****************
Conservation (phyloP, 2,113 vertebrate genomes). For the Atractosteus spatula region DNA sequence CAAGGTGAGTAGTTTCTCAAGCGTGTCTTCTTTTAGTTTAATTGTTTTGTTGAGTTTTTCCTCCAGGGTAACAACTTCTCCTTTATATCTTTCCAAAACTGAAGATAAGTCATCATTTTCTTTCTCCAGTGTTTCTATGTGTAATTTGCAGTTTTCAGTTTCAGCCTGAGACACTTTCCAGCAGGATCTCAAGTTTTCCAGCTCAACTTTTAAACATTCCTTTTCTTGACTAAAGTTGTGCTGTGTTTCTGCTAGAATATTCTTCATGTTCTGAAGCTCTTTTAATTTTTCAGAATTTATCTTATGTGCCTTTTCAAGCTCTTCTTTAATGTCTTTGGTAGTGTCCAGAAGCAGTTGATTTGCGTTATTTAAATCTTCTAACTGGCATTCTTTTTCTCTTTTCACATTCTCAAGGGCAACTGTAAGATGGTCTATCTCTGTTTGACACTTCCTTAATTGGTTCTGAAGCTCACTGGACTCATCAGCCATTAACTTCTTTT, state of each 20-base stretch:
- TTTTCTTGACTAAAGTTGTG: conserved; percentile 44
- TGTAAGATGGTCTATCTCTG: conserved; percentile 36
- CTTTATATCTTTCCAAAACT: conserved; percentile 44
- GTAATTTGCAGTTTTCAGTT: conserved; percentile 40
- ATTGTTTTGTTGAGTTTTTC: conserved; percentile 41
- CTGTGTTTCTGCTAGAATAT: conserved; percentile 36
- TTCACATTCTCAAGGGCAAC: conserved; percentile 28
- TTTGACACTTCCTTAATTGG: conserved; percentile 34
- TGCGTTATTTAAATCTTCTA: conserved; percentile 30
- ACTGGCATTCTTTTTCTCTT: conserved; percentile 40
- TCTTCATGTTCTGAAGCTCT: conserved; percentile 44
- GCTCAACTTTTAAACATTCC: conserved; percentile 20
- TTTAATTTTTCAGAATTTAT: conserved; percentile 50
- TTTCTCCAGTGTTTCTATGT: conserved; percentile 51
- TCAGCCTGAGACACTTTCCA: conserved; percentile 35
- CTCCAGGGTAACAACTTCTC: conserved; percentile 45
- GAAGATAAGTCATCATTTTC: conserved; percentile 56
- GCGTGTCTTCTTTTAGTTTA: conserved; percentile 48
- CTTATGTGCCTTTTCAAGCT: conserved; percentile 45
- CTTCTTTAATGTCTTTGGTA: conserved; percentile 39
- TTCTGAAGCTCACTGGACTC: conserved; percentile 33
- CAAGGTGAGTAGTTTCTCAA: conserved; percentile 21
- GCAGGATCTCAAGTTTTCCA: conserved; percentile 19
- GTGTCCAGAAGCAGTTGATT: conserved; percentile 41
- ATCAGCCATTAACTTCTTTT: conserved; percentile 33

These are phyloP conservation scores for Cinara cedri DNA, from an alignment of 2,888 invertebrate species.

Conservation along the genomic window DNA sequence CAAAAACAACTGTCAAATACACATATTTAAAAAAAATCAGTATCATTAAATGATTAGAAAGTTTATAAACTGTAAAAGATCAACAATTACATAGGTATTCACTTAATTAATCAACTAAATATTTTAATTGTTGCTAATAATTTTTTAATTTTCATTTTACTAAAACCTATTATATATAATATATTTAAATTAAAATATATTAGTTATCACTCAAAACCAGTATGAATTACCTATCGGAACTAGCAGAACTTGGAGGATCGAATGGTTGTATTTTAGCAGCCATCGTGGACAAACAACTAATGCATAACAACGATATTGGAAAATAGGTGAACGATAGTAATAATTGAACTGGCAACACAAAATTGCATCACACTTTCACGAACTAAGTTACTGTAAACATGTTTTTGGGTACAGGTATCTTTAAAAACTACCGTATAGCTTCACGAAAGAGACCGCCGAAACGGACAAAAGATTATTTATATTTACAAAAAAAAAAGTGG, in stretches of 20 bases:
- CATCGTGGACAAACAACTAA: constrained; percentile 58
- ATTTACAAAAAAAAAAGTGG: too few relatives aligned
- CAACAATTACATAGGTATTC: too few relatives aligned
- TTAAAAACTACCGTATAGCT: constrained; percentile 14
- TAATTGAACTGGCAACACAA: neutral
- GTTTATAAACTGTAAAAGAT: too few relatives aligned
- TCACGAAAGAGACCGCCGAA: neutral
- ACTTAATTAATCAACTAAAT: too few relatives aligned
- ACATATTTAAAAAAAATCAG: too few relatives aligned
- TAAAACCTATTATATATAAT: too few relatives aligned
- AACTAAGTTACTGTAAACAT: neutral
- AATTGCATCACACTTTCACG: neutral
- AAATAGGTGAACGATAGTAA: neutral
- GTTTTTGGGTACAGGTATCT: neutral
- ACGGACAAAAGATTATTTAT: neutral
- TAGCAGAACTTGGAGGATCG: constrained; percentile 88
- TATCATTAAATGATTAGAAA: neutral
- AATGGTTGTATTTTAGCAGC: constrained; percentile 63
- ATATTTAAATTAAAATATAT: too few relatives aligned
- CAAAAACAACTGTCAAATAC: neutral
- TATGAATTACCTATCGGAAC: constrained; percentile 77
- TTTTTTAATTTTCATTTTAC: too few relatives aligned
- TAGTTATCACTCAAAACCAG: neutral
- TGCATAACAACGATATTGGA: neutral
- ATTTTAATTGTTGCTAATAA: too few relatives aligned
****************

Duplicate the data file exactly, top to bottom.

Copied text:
Conservation (phyloP, 2,113 vertebrate genomes). For the Atractosteus spatula region DNA sequence CAAGGTGAGTAGTTTCTCAAGCGTGTCTTCTTTTAGTTTAATTGTTTTGTTGAGTTTTTCCTCCAGGGTAACAACTTCTCCTTTATATCTTTCCAAAACTGAAGATAAGTCATCATTTTCTTTCTCCAGTGTTTCTATGTGTAATTTGCAGTTTTCAGTTTCAGCCTGAGACACTTTCCAGCAGGATCTCAAGTTTTCCAGCTCAACTTTTAAACATTCCTTTTCTTGACTAAAGTTGTGCTGTGTTTCTGCTAGAATATTCTTCATGTTCTGAAGCTCTTTTAATTTTTCAGAATTTATCTTATGTGCCTTTTCAAGCTCTTCTTTAATGTCTTTGGTAGTGTCCAGAAGCAGTTGATTTGCGTTATTTAAATCTTCTAACTGGCATTCTTTTTCTCTTTTCACATTCTCAAGGGCAACTGTAAGATGGTCTATCTCTGTTTGACACTTCCTTAATTGGTTCTGAAGCTCACTGGACTCATCAGCCATTAACTTCTTTT, state of each 20-base stretch:
- TTTTCTTGACTAAAGTTGTG: conserved; percentile 44
- TGTAAGATGGTCTATCTCTG: conserved; percentile 36
- CTTTATATCTTTCCAAAACT: conserved; percentile 44
- GTAATTTGCAGTTTTCAGTT: conserved; percentile 40
- ATTGTTTTGTTGAGTTTTTC: conserved; percentile 41
- CTGTGTTTCTGCTAGAATAT: conserved; percentile 36
- TTCACATTCTCAAGGGCAAC: conserved; percentile 28
- TTTGACACTTCCTTAATTGG: conserved; percentile 34
- TGCGTTATTTAAATCTTCTA: conserved; percentile 30
- ACTGGCATTCTTTTTCTCTT: conserved; percentile 40
- TCTTCATGTTCTGAAGCTCT: conserved; percentile 44
- GCTCAACTTTTAAACATTCC: conserved; percentile 20
- TTTAATTTTTCAGAATTTAT: conserved; percentile 50
- TTTCTCCAGTGTTTCTATGT: conserved; percentile 51
- TCAGCCTGAGACACTTTCCA: conserved; percentile 35
- CTCCAGGGTAACAACTTCTC: conserved; percentile 45
- GAAGATAAGTCATCATTTTC: conserved; percentile 56
- GCGTGTCTTCTTTTAGTTTA: conserved; percentile 48
- CTTATGTGCCTTTTCAAGCT: conserved; percentile 45
- CTTCTTTAATGTCTTTGGTA: conserved; percentile 39
- TTCTGAAGCTCACTGGACTC: conserved; percentile 33
- CAAGGTGAGTAGTTTCTCAA: conserved; percentile 21
- GCAGGATCTCAAGTTTTCCA: conserved; percentile 19
- GTGTCCAGAAGCAGTTGATT: conserved; percentile 41
- ATCAGCCATTAACTTCTTTT: conserved; percentile 33

These are phyloP conservation scores for Cinara cedri DNA, from an alignment of 2,888 invertebrate species.

Conservation along the genomic window DNA sequence CAAAAACAACTGTCAAATACACATATTTAAAAAAAATCAGTATCATTAAATGATTAGAAAGTTTATAAACTGTAAAAGATCAACAATTACATAGGTATTCACTTAATTAATCAACTAAATATTTTAATTGTTGCTAATAATTTTTTAATTTTCATTTTACTAAAACCTATTATATATAATATATTTAAATTAAAATATATTAGTTATCACTCAAAACCAGTATGAATTACCTATCGGAACTAGCAGAACTTGGAGGATCGAATGGTTGTATTTTAGCAGCCATCGTGGACAAACAACTAATGCATAACAACGATATTGGAAAATAGGTGAACGATAGTAATAATTGAACTGGCAACACAAAATTGCATCACACTTTCACGAACTAAGTTACTGTAAACATGTTTTTGGGTACAGGTATCTTTAAAAACTACCGTATAGCTTCACGAAAGAGACCGCCGAAACGGACAAAAGATTATTTATATTTACAAAAAAAAAAGTGG, in stretches of 20 bases:
- CATCGTGGACAAACAACTAA: constrained; percentile 58
- ATTTACAAAAAAAAAAGTGG: too few relatives aligned
- CAACAATTACATAGGTATTC: too few relatives aligned
- TTAAAAACTACCGTATAGCT: constrained; percentile 14
- TAATTGAACTGGCAACACAA: neutral
- GTTTATAAACTGTAAAAGAT: too few relatives aligned
- TCACGAAAGAGACCGCCGAA: neutral
- ACTTAATTAATCAACTAAAT: too few relatives aligned
- ACATATTTAAAAAAAATCAG: too few relatives aligned
- TAAAACCTATTATATATAAT: too few relatives aligned
- AACTAAGTTACTGTAAACAT: neutral
- AATTGCATCACACTTTCACG: neutral
- AAATAGGTGAACGATAGTAA: neutral
- GTTTTTGGGTACAGGTATCT: neutral
- ACGGACAAAAGATTATTTAT: neutral
- TAGCAGAACTTGGAGGATCG: constrained; percentile 88
- TATCATTAAATGATTAGAAA: neutral
- AATGGTTGTATTTTAGCAGC: constrained; percentile 63
- ATATTTAAATTAAAATATAT: too few relatives aligned
- CAAAAACAACTGTCAAATAC: neutral
- TATGAATTACCTATCGGAAC: constrained; percentile 77
- TTTTTTAATTTTCATTTTAC: too few relatives aligned
- TAGTTATCACTCAAAACCAG: neutral
- TGCATAACAACGATATTGGA: neutral
- ATTTTAATTGTTGCTAATAA: too few relatives aligned